There are plenty of blogs and websites that will give you tricks and tips to help your family get better sleep, and I will be happy to point you in their direction. But instead of repeating what you can easily find elsewhere, I want to dedicate MY writing space to the shared feelings and experiences of parenthood, beyond and around the science. We make parenting choices every day – some conscious, some out of necessity or desperation – and they are strongly driven by our past, our feelings, and our beliefs about what is “right” and “good”. How and when your child should sleep is just one of them, and the fact that sleep training is seen as controversial means big emotions and decisions, and a lot of potential for judgement.
On the surface, sleep training is about implementing biologically appropriate sleep schedules and setting boundaries and expectations around sleep behaviors, in order to help families achieve restful nights and peaceful days. This is what I am certified to do and the backbone of my business. However, having been through the process as a beyond-exhausted parent, I feel strongly that it goes deeper than that.
Sleep training is about restoring a shred of sanity, one that has been whisked away by endless sleep deprivation, barfed-on shirts, poop explosions, temper tantrums (especially in public), inane cartoons, the simultaneous information overload and scarcity. Why must we hear so much about non-essential topics, but no one tells us the important stuff (in this case, baby’s sleep cycles)???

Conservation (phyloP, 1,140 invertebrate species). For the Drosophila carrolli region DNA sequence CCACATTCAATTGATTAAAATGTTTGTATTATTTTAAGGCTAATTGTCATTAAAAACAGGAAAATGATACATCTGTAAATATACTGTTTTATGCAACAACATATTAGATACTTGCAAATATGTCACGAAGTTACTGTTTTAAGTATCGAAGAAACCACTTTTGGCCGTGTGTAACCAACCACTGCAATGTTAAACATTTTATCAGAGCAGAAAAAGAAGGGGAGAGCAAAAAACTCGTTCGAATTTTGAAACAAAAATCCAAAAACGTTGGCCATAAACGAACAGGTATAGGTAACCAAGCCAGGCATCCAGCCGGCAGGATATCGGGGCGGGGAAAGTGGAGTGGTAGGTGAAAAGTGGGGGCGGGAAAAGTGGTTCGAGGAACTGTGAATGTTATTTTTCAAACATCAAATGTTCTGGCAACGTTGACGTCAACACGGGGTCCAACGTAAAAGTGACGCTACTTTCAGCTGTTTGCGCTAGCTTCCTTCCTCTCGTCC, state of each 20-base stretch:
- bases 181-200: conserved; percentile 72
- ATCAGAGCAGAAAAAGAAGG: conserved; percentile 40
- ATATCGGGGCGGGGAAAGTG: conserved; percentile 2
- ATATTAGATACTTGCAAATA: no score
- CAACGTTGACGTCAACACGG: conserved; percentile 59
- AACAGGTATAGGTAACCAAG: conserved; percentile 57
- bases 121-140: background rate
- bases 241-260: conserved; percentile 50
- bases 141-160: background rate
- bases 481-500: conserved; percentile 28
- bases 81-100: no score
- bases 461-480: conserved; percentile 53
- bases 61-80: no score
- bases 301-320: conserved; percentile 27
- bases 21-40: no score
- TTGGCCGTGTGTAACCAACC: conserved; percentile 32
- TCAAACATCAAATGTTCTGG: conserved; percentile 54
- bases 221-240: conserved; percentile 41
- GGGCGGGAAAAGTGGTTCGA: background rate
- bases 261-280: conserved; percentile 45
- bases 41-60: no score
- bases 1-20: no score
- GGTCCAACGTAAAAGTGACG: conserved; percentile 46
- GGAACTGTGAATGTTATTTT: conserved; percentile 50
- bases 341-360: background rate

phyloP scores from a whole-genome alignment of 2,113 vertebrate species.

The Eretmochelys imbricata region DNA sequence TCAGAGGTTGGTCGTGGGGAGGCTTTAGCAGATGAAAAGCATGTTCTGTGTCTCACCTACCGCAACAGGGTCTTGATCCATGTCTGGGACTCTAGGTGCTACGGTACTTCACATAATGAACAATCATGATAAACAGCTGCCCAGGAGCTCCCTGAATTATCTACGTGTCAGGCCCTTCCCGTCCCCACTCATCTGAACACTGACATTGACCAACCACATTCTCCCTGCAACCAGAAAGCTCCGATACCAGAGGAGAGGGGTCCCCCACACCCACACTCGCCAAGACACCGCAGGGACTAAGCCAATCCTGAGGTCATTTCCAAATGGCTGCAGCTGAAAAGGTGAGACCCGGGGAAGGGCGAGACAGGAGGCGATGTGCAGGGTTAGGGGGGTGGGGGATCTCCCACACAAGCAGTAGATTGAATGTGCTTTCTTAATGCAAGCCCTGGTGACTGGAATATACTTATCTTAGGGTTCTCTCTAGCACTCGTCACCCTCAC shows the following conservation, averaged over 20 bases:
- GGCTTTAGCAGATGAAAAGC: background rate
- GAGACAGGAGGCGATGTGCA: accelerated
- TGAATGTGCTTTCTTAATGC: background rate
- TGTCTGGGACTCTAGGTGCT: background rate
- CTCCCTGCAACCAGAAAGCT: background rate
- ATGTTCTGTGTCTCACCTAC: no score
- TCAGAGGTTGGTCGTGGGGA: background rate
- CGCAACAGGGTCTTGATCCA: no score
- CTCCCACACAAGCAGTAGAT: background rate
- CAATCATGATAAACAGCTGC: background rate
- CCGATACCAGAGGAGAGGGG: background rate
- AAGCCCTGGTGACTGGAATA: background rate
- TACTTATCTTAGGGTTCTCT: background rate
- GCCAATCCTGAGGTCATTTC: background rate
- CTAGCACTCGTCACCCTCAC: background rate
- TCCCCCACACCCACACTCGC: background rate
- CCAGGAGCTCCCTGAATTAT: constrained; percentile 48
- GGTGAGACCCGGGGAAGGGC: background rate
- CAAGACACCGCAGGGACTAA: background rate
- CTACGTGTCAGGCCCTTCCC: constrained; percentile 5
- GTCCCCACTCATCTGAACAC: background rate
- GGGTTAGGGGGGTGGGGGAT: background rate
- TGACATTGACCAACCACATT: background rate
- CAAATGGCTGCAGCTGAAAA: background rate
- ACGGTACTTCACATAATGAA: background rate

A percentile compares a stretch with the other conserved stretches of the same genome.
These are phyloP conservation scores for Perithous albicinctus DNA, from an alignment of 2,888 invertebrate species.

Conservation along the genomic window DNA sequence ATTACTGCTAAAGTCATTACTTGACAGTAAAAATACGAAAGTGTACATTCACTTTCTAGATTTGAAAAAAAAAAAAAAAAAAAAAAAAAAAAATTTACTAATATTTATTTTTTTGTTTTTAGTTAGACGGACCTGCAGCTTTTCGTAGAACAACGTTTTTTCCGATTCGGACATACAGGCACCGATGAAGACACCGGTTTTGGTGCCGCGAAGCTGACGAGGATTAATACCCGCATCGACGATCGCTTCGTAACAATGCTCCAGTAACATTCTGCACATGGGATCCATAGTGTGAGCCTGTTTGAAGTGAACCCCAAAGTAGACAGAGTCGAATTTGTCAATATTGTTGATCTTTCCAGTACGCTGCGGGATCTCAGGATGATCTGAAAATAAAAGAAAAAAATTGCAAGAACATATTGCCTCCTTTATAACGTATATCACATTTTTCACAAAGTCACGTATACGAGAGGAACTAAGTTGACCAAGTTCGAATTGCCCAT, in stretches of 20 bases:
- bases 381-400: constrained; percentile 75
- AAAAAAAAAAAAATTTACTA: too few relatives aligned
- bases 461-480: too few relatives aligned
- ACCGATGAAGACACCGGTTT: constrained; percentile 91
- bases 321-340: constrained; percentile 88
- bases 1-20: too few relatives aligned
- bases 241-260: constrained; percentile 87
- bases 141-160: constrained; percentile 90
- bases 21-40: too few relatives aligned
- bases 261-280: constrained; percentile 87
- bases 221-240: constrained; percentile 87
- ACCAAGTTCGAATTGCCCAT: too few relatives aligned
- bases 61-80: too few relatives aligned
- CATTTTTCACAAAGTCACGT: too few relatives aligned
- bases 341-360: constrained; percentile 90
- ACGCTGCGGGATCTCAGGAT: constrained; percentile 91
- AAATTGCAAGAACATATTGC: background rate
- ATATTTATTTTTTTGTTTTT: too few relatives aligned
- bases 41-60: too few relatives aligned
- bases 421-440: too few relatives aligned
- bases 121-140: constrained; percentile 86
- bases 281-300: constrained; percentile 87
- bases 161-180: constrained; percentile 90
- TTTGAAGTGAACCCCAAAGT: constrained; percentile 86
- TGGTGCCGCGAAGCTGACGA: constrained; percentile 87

Sleep training is about ignoring the people telling us that anything we do for yourself is selfish, that every thought, dollar, and minute must be spent on your child, or heaven help your soul. I want to remind parents that we are still people – it’s crucial, not selfish, to engage in self-care, now more than ever. A new little person (or more) is counting on us to guide and nurture them, and we need to be at our best, especially when it comes to making tough choices.
I am here to hold your hand during the emotional and mental struggle that accompanies the decision to reshape your family’s counterproductive habits, knowing that it will be painful in the short term, and so so worth it for the future.
I’m here to help parents set limits and boundaries, both for the child’s growth and development, and for their own well-being.
If I can help one parent feel less alone in their struggle with sleep, and parenting, and life, it’s a banner day.